|DNA ligands - DSE3||40||8||LCL-1||Not mentioned||~70||Not found|
|roscovitine||5||16||GM3324 LCL||optimal growth density||~85||Not mentioned|
|H31||10||7||AKATAEBV(+)||Not mentioned||~78||Not found|
In the past decades, EBV has drawn attention due to its substantial contribution in the development of several lymphoid and epithelial malignancies. The crucial and unique roles of EBNA1 in maintaining EBV infection make it an attractive target for therapeutic intervention of EBV-associated cancers.
Efforts from the past decade in the design or identification of EBNA1 inhibitors have shown some progress on several fronts. For example, small-molecule inhibitors against EBNA1-DNA binding or peptide-based inhibitors from EBNA1 DBD/DD confirmed the “druggability” of EBNA1 for the treatment of EBV-positive cancers. Since inhibitors affecting EBNA1-DNA binding were mainly identified by screening approaches, they are unlikely to be structurally related to EBNA1. Therefore, further structural modifications of these inhibitors are required to increase their specificity to EBNA1. Peptides-based inhibitors possess the advantage of target specificity but suffer other short-comings including poor stability, short half-life and susceptibility to degradation by proteases preventing their effective delivery to the target tumors.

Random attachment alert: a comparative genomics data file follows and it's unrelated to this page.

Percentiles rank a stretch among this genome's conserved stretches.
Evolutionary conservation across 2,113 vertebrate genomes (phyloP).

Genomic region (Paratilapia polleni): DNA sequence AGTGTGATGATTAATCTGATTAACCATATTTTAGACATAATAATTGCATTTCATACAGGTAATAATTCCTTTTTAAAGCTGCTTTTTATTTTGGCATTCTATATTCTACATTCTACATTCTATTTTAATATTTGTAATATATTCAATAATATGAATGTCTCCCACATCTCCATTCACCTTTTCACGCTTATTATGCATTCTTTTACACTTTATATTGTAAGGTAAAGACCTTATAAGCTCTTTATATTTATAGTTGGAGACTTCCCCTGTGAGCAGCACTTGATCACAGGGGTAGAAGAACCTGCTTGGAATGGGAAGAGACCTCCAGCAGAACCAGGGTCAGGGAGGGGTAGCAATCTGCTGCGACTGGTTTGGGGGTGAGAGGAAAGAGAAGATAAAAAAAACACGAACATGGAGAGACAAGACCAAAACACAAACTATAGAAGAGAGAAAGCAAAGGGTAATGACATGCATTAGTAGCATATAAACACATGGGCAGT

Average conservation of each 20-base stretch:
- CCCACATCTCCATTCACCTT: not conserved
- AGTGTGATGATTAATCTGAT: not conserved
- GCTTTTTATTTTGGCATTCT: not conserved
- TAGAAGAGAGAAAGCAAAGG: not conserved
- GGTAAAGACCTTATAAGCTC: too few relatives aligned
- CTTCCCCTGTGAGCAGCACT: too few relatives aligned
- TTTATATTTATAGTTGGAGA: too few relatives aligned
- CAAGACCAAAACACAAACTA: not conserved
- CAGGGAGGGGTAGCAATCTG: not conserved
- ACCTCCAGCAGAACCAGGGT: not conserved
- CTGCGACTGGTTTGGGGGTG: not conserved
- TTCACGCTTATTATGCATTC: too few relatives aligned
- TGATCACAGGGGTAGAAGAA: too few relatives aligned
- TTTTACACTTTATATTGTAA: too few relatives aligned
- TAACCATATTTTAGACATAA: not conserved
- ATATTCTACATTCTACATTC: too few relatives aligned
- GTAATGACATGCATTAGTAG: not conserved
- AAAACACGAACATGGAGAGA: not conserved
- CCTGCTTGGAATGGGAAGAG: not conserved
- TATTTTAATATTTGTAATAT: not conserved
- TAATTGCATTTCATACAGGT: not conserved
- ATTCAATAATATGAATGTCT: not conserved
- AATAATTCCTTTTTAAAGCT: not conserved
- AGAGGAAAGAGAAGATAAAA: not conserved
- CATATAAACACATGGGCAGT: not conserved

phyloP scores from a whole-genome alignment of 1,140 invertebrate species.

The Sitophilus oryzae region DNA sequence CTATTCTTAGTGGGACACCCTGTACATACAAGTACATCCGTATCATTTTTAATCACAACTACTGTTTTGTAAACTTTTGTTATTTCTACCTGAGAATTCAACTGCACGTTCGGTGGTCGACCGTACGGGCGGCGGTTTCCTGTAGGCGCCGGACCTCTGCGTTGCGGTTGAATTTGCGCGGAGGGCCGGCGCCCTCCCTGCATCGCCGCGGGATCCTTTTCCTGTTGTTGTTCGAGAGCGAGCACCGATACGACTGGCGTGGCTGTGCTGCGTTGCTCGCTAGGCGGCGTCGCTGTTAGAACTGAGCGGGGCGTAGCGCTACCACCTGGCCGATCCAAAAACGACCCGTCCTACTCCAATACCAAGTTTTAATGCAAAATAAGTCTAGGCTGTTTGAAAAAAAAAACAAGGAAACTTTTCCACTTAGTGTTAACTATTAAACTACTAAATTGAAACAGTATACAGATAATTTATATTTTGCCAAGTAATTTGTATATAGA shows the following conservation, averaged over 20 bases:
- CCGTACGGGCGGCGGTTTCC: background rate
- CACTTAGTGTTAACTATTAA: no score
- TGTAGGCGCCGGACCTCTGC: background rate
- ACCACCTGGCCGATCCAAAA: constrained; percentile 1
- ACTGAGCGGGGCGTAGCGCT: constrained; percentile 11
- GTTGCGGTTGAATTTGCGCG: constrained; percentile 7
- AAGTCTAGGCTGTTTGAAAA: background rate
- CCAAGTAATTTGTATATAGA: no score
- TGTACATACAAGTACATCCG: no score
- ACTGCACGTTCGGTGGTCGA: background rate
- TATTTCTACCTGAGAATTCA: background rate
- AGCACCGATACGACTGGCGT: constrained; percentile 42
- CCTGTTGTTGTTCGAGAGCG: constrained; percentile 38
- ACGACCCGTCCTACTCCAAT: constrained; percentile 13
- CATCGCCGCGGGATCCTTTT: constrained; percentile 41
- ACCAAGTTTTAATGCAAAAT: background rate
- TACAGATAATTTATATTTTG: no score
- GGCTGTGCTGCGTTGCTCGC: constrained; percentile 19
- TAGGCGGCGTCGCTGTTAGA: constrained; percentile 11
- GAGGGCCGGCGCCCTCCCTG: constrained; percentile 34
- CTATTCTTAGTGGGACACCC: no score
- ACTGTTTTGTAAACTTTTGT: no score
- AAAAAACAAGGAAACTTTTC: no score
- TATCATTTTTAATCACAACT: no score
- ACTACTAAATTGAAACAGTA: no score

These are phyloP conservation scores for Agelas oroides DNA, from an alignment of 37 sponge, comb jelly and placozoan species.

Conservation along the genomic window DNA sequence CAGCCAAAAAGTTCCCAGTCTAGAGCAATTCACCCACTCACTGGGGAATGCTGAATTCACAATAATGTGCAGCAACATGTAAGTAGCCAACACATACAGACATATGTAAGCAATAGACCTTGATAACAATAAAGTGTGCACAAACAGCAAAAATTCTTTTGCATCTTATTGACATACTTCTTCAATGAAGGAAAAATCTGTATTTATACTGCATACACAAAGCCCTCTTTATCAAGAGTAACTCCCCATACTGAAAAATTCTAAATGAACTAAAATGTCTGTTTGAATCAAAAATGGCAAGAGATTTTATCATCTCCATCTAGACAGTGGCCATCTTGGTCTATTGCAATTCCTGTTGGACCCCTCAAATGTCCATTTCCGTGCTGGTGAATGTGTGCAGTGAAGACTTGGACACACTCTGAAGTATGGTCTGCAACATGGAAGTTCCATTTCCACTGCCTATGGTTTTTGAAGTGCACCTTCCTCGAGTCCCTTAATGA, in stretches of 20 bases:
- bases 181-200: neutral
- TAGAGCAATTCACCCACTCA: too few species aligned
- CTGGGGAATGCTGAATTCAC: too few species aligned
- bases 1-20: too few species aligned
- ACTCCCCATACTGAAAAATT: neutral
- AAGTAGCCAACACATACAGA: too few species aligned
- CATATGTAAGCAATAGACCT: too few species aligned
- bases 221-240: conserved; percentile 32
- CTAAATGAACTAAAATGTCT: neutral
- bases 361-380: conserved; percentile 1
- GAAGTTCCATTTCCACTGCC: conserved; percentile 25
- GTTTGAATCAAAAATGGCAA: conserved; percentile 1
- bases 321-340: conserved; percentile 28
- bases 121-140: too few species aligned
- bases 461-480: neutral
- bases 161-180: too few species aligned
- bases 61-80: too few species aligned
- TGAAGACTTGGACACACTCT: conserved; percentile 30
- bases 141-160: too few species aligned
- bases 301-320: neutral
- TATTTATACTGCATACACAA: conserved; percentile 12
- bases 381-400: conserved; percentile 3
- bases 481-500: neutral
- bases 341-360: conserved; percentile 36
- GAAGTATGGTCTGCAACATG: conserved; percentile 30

It is important to acknowledge that current EBNA1-targeted inhibitors are far from perfect and not ready for the clinic. Multidisciplinary efforts are required for designing structurally-relevant EBNA1-targeted inhibitors. In this respect, co-immunoprecipitation experiments and X-ray crystallography analysis could provide critical information on the structure of EBNA1 inhibitor complex. Similarly, molecular dynamics simulations as well as docking studies might afford valuable insights. Although L2P4 has been observed in tumor sections by imaging studies, monitoring the whole human body would be more difficult. It would be worthwhile to employ real-time and deep-penetrating imaging modalities, such as positron emission tomography imaging and magnetic resonance imaging, to gain a better understanding of the functions of EBNA1-targeted inhibitors.